Why you need a Will even with Intestate Laws?

Many people are fearful of contemplating their own deaths. However, it is important to prepare an estate plan to control the disposition of your assets. If you do not to create an estate plan and die without a will, the disposition of your assets will be governed by the intestate laws of the state in which you live.

Many people believe that state intestacy laws will transfer all of their property to pass to a surviving spouse. However, this is not the case in Pennsylvania and New Jersey.


If you die while married with no children but a living parent or parents, your surviving spouse is entitled to the first $30,000 of your probate estate, plus one-half of the remainder, and then your parents receive the other one-half. If you have children from a prior relationship, the surviving spouse is only entitled to half of the probate estate and the remaining one-half will be divided among your children or their issue.

New Jersey

A surviving spouse is entitled to the entire probate estate if the decedent is not survived by parents or children. Additionally, the surviving spouse is entitled to the entire probate estate if the children of the decedent are also the only children of the surviving spouse. If there are surviving parents of the decedent or children born outside of the marriage of the decedent and surviving spouse, the amount the surviving spouse is entitled to will varies.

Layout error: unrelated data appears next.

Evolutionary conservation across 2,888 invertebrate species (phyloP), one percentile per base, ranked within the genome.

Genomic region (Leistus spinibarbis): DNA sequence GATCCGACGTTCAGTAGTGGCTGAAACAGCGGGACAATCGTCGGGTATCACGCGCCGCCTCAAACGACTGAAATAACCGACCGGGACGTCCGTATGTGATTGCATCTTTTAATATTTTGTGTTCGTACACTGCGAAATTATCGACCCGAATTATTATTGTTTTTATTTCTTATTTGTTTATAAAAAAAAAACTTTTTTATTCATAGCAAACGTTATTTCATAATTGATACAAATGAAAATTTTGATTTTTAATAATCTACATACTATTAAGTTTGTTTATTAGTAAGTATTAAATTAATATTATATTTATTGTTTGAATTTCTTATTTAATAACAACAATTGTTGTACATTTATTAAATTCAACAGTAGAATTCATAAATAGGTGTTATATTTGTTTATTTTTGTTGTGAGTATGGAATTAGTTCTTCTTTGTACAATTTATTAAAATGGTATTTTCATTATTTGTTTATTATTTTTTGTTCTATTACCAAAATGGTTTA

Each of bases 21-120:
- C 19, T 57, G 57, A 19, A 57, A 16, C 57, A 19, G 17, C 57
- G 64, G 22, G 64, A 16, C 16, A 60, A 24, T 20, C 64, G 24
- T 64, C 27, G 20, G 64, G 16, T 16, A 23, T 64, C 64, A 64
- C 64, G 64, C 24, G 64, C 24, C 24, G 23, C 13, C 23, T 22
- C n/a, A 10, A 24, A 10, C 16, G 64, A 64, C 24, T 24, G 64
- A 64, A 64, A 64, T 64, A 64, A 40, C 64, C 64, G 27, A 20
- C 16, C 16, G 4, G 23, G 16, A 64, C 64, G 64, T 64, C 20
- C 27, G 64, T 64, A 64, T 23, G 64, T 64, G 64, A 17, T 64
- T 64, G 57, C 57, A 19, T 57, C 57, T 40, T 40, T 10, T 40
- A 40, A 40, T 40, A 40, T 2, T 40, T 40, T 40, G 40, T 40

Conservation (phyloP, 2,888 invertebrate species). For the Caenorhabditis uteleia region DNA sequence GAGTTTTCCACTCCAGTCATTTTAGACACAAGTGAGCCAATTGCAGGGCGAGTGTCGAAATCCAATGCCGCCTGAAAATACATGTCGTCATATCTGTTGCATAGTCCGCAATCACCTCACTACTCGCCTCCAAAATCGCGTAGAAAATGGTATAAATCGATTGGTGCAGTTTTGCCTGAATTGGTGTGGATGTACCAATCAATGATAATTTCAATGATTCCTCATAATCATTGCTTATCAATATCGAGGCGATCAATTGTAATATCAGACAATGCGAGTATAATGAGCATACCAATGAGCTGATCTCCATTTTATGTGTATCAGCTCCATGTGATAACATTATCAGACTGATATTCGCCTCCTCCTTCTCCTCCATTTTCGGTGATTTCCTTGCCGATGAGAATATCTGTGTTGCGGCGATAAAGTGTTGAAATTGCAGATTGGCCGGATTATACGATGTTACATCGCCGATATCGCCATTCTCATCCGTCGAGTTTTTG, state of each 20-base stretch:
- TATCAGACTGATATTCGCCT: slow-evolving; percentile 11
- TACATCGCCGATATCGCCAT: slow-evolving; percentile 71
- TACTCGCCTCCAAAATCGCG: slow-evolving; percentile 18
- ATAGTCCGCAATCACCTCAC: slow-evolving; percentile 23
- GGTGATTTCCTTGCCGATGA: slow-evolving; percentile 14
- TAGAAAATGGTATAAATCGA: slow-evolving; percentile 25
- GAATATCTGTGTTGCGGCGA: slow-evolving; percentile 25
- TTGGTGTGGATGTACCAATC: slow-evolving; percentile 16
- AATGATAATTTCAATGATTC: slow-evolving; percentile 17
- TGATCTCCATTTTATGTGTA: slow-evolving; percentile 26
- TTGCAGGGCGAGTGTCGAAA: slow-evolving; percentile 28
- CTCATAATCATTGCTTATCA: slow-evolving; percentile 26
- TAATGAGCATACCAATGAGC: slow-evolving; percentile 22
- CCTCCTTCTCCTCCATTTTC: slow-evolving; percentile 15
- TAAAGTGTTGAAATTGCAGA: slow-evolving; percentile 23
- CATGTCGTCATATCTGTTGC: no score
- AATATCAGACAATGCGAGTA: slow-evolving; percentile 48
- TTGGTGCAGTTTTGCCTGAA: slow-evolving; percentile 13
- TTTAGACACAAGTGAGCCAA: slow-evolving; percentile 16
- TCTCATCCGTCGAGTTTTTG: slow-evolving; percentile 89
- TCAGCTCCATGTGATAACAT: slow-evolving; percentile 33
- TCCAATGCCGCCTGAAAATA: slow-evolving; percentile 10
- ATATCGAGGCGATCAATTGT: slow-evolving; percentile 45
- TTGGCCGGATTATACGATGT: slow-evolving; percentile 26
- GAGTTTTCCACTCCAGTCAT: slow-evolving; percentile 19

Apart from ensuring that your estate is distributed according to your wishes, a will is especially important if you have minor children. In a will, you can nominate a guardian for your children in the event there is no surviving parent of the children. You can also ensure that your children do not receive a lump sum of cash upon turning 18 years old. A will with trust provisions included can provide for distributions to your children for their health, education and support. Assets can be provided to your children not based on age of majority, but upon the children attaining certain ages. A will can also provide for a surviving spouse during his or her life time and leave the remainder to the children.


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